Koreatown is so damn big that the only way you can possibly figure out which restaurants are good is by word of mouth. Thus, my buddy suggested Myung In Dumplings, which is essentially a Korean-ized Chinese dumpling spot right in the heart of Koreatown. I think he found it by watching some TV show, which generally means delicious food and I was hoping the TV would lead me right again.
While Pittsburgh is not devoid of Korean food, there is no city on earth outside of Korea that serves up Korean food like LA. With that in mind, I made my way to Road to Seoul in Koreatown for a final meal before catching a red-eye back to Pittsburgh. Hey, if I can’t give myself the meat sweats on a flight, why even sleep?
In the mood for some authentic Los Angeles tacos, my buddies and I set off for King Taco near downtown in the MacArthur Park area. Although this wasn’t the original location, we figured they still served up some pretty good tacos. I could tell it was pretty authentic because it was mostly filled with Hispanic people and everyone seemed to speak Spanish at the counter. By the time I figured out what I wanted, I was worried I wouldn’t be able to order in English, but luckily the cashiers turned out to be bilingual.
I had wanted to go to Papa Cristo’s for a long time, but I just didn’t realize it. You see, the outside of the restaurant/market really makes no major reference to the name of the place. Instead, it just says “Greek Food.” When my friend suggested trying it, I complied without realizing it was the place I had driven by so many times.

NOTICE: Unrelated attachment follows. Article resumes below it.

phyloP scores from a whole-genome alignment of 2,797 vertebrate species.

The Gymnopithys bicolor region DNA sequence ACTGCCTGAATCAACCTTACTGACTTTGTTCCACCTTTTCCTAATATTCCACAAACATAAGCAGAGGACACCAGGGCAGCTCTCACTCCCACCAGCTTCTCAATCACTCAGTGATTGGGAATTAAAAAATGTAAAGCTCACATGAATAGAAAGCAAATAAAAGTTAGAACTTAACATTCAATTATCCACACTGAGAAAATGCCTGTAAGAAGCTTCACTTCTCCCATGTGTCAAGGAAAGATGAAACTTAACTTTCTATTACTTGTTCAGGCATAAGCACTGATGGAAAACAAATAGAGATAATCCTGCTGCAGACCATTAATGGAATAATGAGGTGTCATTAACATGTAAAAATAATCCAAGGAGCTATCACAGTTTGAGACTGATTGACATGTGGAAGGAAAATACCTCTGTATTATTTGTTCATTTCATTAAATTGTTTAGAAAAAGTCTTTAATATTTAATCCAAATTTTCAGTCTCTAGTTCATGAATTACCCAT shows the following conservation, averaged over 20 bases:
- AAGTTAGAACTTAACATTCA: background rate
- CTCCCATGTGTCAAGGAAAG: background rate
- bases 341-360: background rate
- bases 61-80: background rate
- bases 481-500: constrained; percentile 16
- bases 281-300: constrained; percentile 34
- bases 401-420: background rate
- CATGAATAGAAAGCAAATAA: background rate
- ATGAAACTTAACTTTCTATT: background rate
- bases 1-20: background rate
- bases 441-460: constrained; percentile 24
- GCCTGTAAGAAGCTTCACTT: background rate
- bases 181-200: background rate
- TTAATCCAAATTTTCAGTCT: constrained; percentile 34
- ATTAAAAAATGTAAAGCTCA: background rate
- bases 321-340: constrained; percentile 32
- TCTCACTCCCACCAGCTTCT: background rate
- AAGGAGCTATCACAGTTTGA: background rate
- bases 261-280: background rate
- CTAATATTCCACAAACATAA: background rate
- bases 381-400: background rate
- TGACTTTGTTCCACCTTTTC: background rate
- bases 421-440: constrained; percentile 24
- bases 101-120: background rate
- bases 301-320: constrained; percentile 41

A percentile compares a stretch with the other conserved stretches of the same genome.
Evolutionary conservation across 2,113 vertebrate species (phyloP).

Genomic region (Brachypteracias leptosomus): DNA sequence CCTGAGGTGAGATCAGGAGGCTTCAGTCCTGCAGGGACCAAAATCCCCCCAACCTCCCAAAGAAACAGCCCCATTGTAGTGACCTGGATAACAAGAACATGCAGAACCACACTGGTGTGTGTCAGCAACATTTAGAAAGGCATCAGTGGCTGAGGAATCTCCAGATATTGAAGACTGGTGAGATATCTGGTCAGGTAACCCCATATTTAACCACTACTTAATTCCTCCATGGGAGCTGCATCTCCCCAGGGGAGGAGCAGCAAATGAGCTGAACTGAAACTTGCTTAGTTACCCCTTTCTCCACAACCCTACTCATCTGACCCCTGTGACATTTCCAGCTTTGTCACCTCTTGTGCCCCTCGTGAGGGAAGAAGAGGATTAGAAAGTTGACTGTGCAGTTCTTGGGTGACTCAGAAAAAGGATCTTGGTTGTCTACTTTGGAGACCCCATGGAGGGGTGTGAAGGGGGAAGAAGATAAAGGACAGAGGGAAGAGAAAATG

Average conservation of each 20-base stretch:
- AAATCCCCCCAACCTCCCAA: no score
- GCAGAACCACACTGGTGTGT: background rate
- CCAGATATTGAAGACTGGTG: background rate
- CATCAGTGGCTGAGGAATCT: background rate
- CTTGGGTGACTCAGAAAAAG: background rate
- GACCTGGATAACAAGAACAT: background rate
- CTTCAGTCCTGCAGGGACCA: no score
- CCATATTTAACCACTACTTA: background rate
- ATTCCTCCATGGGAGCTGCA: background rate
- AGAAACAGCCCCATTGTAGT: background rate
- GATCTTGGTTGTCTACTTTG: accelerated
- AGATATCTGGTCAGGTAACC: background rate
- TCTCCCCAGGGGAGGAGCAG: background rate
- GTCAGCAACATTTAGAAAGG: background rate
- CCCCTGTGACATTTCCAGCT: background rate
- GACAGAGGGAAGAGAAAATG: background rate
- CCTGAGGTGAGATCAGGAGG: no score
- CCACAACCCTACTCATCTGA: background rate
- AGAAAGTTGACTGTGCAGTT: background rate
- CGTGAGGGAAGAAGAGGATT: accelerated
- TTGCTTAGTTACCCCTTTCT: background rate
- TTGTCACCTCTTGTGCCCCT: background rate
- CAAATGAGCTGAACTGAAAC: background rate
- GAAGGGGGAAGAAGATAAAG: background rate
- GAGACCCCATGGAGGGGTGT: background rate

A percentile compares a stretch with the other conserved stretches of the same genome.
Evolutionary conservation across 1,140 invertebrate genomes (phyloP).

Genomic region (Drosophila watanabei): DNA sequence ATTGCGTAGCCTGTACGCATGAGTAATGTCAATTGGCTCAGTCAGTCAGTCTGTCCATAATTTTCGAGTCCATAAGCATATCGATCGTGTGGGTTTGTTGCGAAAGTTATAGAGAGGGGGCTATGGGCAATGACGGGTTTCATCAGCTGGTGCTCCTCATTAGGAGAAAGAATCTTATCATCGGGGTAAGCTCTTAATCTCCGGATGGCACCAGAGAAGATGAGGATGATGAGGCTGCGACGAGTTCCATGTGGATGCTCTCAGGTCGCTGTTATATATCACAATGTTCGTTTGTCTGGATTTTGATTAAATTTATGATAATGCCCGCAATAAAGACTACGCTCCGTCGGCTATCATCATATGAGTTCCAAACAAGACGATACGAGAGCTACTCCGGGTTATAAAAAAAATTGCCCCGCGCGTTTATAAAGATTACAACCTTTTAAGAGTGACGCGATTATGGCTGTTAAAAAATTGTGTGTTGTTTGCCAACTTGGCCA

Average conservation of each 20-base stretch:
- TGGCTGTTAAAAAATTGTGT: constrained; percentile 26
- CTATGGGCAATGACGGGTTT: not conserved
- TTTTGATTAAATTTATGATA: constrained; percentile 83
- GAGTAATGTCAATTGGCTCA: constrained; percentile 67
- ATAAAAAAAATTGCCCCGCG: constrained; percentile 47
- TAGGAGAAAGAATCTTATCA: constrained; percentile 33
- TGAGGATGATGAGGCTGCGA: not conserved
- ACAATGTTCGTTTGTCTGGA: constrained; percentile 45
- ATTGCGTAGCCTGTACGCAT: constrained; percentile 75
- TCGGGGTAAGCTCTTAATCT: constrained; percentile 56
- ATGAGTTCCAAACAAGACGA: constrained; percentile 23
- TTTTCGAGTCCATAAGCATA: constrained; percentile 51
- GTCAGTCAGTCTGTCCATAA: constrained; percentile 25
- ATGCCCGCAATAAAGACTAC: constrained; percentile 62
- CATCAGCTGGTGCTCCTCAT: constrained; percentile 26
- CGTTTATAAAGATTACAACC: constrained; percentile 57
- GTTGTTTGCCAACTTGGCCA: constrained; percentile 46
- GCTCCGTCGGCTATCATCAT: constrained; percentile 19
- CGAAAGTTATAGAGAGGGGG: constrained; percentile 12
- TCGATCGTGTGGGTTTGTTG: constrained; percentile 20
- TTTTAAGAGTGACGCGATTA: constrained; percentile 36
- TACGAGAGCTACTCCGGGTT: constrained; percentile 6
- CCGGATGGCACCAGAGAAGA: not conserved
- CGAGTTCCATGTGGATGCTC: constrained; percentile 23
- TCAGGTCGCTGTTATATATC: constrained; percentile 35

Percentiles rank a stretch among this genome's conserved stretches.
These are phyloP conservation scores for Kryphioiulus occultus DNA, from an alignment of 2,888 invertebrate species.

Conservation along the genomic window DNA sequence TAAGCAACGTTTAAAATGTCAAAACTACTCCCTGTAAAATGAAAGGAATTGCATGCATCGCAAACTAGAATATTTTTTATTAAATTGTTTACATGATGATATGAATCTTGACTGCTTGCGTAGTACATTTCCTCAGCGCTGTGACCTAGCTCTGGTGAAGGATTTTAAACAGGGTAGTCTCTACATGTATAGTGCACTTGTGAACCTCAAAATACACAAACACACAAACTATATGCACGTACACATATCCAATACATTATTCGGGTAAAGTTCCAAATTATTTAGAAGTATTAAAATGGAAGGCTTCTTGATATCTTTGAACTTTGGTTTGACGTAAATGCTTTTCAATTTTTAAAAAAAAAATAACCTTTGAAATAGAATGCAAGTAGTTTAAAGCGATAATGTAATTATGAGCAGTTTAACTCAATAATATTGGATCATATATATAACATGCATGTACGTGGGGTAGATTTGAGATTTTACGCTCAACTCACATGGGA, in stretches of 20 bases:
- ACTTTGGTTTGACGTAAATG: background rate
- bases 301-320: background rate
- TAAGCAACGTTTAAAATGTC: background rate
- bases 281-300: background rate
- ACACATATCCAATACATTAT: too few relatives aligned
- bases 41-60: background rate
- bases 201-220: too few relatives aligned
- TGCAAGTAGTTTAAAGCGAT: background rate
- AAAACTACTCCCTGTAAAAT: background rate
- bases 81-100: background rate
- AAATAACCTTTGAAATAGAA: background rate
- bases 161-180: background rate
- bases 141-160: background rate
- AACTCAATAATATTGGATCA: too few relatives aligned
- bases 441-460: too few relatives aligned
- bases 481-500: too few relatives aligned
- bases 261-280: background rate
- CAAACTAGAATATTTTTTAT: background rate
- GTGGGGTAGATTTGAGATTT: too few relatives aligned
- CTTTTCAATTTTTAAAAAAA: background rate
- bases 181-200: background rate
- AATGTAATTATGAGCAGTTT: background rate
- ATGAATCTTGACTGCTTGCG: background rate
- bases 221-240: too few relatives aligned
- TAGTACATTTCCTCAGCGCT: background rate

Inside, the place has a miniature Greek market, a counter to order food at and a big room that can double as a dining room or banquet room. My first stop was the counter to place my order. We ordered some of the Octapodakia appetizer, which is grilled baby octopus. I also ordered the Kreatopita, deliciously described on the menu as a meat pie. For my main course, I decided to get back to the Greek basics and ordered the Gyros sandwich. This came with lettuce and tomatoes, so I ordered it without.
El Cholo has been part of LA since Prohibition, which is no small feat in a city that flocks to trends like they cure cancer.
It took me a while, but I finally made it to the original El Cholo in Koreatown.
I had a difficult time deciding what to get from the menu. The prices were a bit steep, but I figured it was worth it to try an LA classic. In a cool little nod to their history, on each menu item they list the year that it became part of their menu, I finally decided on the great barometer for Mexican food, the burrito. At El Cholo, they call it the Burrito Dorado, which they began serving in 1977, making it seven years older than me. According to the menu, it’s composed of chili con carne, beans, rice, cheddar cheese, tomato sauce, sour cream and guacamole. I hoped none of these ingredients would be older than me.